- Roose argues that it’s ultimately up to humans to decide how to use the technology. But it’s unclear that those with the power to do so will moderate its impact on other people. And it’s also not certain that a broad shift to the work he identifies as uniquely human is possible, or if there’s enough of it to go around.
- Roose dismisses the idea that technology careers should be the focus of education, referring to “STEM supremacists.” But, at least for now, fields such as data science are among the fastest growing, and such areas are sure to evolve.
- The most useful part of the book is the five-page appendix, where Roose shares his own goals based on the nine rules in the book. They’re very thoughtful and specific.
- Arguably the second most useful part is Roose’s description of how he reduced his reflexive focus on his phone—tangential to the question of automation—accomplished with the help of a coach and a rubber band wrapped around it.
Memorable anecdotes and facts:
- “Phubbing” is a neologism for “phone snubbing,” avoiding interacting with someone else and instead using your phone. (p. 103)
- Many of us have an aversion to being alone with our thoughts. In one experiment, 71% of men and 26% of women gave themselves an electric shock rather than sit by themselves in an empty room for 10 or more minutes. (p. 108)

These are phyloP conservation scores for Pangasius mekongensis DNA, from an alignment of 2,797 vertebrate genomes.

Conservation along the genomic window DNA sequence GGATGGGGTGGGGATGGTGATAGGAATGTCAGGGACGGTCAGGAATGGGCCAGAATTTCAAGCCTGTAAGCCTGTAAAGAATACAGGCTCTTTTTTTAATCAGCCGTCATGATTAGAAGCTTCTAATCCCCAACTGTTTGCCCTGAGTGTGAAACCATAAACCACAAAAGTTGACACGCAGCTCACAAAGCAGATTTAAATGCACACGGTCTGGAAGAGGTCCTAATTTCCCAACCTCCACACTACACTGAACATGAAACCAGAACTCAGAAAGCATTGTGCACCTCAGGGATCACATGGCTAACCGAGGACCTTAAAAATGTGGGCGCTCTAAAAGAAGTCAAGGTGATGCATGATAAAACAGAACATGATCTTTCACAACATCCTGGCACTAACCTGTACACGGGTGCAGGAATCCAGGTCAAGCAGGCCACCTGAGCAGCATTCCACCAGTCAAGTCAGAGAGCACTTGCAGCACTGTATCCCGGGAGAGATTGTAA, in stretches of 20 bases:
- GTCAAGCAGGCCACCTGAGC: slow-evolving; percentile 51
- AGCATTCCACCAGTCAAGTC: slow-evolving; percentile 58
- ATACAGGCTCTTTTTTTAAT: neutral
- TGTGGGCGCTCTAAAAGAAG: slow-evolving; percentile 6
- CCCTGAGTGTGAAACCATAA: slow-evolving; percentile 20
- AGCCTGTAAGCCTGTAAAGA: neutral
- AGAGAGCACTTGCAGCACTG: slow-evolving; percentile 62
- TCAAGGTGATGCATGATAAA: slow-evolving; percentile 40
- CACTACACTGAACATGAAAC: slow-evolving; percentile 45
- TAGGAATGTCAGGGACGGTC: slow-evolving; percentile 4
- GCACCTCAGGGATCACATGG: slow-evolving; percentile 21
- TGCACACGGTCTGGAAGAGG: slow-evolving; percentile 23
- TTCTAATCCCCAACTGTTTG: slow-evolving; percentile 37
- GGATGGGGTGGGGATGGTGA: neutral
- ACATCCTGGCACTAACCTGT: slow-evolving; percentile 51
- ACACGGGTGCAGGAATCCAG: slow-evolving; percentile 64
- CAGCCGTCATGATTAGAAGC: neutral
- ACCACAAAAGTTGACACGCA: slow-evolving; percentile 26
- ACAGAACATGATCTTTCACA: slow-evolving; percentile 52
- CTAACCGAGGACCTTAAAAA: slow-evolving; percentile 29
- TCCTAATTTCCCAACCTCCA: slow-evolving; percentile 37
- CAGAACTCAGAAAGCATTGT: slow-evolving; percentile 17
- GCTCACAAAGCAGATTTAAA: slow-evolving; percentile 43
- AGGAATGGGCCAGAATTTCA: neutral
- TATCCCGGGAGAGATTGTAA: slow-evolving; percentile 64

- People told researchers that automated massage chairs were more pleasurable when they believed a human had pressed the button to activate them. Research subjects in another experiment believed candy to be better tasting when told a human had selected it for them. (p. 123)
- Best Buy was struggling to compete against ecommerce companies when a new CEO, Hubert Joly, took over in 2012 and prioritized expert human customer service, paving the way for the company’s recovery. (p. 129)
- Under Japan’s shukko practice, workers destined to be laid off can be at least temporarily loaned to another company. (p. 161)
- “AI and automation were working well for some people—namely, the executives and investors who built and profited from the technology—but that they weren’t making life better for everyone.” (p. xvii)